Linguistic and Discoursal Features of Text Message Language Created by Iranian Male and Female SMS UsersPage 4The present study sought to examine the linguistic and discoursal features in the language of the text messages created by Iranian EFL learners. To this end, 400 text messages were collected from both genders. The contents of the collected data were analyzed in terms of linguistic features as well as discoursal features. The results highlighted the important role of gender in linguistic and discoursal features of text messages created by Iranian mobile phone users. More specifically, females use of complex sentences, formal opening and closing, and expression of thoughts, feelings, and emotions in their messages were much higher than men who created simple, short and to the point messages. The findings of this study highlight the role of text messages as a pedagogical tool since they are widely used to send or receive learning or information contents.Keywords: Discoursal features, gender, linguistic features, short message service, text messages
Page 5In this study, corpus-based techniques were utilized in order to investigate the quantitative and qualitative features of adjectives across literary and technical texts. The corpus was composed of five literary novels and five engineering academic books in English. Seventy paragraphs were randomly drawn from each corpus and the frequency distribution of adjectives with respect to their position (attributive, predicative) and syntactic functions (descriptive, verbal, numeral, etc.) were tallied and summed.
The results revealed that there is a significant difference in the frequency use of adjectives across the two corpora. From a register perspective, the high frequently use of adjectives in technical texts in comparison to literary texts (67.3% and 32.7%, respectively) may be due to the fact that almost all technical texts employ expository linguistic features which have a generally informational purpose, while most novels employ narrative‟‟ linguistic features which have a direct functional association with the communicative purpose of telling a story of events which have occurred in the past. From a genre perspective, academic texts in engineering tend to be highly informational, non-narrative, and characterized by an impersonal style, whereas novels generally share the same primary communicative purpose of narrating a story whose purpose is to entertain.Keywords: Corpus analysis, adjectives, literary texts, technical texts, expository, narrative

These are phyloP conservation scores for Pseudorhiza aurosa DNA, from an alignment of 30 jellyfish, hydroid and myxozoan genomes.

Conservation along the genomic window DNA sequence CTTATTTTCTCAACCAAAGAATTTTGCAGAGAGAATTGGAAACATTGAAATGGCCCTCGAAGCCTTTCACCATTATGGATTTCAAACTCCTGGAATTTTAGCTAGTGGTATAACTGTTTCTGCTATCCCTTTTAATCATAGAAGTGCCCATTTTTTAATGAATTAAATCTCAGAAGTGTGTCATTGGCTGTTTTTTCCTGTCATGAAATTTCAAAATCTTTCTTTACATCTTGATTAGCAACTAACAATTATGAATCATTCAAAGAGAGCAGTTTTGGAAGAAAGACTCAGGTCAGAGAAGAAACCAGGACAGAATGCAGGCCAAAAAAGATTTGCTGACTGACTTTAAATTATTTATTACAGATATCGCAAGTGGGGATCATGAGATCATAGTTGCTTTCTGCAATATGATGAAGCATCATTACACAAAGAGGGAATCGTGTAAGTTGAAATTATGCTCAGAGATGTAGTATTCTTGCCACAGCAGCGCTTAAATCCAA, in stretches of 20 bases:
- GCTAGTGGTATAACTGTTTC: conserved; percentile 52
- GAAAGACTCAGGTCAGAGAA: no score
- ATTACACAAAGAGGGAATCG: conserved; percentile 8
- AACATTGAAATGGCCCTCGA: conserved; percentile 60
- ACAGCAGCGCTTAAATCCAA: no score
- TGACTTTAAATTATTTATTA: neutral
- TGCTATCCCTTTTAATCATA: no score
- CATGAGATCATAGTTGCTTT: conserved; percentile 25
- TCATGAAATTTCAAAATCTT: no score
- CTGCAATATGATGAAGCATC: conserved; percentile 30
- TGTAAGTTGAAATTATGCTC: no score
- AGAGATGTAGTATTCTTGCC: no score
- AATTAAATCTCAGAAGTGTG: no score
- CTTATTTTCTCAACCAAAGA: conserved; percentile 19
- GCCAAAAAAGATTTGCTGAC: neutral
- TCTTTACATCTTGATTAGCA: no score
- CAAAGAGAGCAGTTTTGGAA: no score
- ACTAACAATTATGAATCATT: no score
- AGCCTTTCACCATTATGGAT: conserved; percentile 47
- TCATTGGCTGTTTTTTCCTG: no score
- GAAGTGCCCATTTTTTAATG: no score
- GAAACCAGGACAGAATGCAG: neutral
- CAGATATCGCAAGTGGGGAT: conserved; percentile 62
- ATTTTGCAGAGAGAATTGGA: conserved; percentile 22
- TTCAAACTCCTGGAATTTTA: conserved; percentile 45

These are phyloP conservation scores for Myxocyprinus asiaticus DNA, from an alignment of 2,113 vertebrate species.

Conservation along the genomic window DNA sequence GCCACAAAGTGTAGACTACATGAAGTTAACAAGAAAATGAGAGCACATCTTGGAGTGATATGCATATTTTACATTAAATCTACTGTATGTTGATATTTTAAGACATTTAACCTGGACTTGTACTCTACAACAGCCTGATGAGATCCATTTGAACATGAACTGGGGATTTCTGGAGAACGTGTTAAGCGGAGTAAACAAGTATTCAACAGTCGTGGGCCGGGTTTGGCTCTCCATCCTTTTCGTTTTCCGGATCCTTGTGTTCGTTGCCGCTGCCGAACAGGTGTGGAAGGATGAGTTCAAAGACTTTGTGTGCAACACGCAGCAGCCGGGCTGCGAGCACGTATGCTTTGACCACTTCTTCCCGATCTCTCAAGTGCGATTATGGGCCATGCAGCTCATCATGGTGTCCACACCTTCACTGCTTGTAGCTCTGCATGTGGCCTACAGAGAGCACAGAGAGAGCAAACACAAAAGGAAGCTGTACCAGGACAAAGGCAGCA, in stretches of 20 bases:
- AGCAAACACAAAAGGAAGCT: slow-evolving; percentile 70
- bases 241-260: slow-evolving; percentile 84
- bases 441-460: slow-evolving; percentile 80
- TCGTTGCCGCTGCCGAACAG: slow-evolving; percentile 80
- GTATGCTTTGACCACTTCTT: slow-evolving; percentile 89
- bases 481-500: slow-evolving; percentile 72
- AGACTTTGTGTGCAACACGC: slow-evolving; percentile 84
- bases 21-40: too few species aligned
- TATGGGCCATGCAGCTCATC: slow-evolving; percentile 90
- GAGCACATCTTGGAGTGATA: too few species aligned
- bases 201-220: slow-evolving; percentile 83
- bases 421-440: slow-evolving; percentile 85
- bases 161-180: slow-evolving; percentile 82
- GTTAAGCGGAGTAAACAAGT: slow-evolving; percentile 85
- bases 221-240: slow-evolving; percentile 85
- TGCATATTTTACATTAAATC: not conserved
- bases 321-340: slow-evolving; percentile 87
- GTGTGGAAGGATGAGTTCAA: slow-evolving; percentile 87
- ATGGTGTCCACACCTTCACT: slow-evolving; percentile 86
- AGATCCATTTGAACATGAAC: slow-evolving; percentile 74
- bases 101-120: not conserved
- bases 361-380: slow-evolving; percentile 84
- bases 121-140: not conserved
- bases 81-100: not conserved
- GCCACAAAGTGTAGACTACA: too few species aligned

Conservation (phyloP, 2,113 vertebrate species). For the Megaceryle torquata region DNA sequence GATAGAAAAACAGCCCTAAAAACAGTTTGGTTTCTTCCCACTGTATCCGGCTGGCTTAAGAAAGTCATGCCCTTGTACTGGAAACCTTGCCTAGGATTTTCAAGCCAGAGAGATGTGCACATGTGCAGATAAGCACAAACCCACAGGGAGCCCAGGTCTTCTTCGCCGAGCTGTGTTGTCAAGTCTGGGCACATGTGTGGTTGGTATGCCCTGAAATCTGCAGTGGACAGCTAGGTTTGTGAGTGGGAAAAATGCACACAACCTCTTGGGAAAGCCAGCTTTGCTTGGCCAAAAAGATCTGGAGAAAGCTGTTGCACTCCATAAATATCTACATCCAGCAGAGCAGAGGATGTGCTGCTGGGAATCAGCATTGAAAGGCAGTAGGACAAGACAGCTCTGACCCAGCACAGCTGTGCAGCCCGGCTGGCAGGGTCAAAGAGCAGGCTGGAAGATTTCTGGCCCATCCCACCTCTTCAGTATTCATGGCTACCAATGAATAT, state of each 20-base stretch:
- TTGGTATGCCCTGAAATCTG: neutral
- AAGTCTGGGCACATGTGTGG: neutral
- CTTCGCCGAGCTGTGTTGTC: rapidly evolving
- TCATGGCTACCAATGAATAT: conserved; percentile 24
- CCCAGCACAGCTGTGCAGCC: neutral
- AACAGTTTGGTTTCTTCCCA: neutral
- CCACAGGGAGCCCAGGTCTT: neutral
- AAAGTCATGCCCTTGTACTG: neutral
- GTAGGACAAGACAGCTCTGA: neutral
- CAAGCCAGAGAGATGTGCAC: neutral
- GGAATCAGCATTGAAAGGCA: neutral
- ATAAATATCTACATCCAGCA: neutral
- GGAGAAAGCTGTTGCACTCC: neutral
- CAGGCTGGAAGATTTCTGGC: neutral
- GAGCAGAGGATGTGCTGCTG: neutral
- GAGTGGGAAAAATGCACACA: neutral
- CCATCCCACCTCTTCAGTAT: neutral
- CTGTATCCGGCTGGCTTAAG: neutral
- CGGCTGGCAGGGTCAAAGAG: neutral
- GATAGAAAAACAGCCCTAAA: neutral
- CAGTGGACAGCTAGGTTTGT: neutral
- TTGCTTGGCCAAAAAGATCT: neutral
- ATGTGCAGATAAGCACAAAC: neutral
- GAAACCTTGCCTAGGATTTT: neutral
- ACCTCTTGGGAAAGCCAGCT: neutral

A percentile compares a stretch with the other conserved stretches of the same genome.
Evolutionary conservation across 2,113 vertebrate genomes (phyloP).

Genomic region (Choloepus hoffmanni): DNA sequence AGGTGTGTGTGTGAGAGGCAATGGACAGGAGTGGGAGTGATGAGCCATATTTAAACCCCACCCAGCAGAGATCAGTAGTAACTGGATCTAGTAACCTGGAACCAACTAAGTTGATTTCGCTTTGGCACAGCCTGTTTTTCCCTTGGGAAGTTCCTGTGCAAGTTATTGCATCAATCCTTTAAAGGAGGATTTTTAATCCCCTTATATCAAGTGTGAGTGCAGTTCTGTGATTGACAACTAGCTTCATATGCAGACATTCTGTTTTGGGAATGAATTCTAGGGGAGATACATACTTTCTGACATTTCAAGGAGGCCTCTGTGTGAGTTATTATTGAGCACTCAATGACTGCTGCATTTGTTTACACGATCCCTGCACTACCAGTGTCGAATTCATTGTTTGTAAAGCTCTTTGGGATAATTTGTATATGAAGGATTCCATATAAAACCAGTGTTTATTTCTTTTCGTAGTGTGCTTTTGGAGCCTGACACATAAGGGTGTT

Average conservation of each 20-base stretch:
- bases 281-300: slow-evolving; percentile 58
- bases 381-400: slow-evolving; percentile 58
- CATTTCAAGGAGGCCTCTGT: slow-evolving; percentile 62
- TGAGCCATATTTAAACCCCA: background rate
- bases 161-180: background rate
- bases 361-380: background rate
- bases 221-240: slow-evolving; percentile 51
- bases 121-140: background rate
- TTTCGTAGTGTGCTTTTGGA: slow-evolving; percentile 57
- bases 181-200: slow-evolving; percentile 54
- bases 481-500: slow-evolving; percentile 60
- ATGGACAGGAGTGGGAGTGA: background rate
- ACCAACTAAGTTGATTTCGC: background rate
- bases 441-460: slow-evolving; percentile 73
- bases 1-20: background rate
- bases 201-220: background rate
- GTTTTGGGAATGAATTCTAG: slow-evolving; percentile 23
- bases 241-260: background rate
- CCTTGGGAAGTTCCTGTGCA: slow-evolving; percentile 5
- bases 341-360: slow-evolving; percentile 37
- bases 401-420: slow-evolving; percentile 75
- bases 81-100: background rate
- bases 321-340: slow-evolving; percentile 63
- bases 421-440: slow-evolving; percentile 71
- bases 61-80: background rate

Postcolonial Recycling of the Oriental Vampire: Habiby's Saraya, The Ghoul's Daughter and Mukherjee's JasminePage 6Postcolonial texts seek to rewrite the mythical narratives of vampires to problematize the power relations between the colonizer and the colonized. The vampire tradition is inscribed and recycled according to the collective Oriental heritage to articulate the untold stories of the muffled Eastern subject. Drawing on the mythical narratives of the ghoul (ogre) in classical Arabic culture and old Arabic folktales and of Lord Shiva in the Hindu myth, this paper compares the rewritings of the vampire topoi of otherness, unspeakableness, foreignness, and border existences in both Emile Habiby's Saraya, The Ghoul's Daughter (1991) and Bharati Mukherjee's Jasmine (1989). The metamorphosis of Saraya into a laughing muse and Jasmine into a potent goddess can be taken to represent the liminal state of Dracula between life and death on the one hand and the convergence of cultures on the other hand. Where these two works differ principally is in the geographic location of this site of cultural interaction. Whereas Habiby (1922 1996), the Palestinian writer, traces the predicament of Arabs in Israel and the Palestinian diaspora, Mukherjee (1940-), the Indian American writer, writes of the potential synthesis of Indian and American culture in the context of globalization.Keywords: Postcolonial literature, vampire, mythical narratives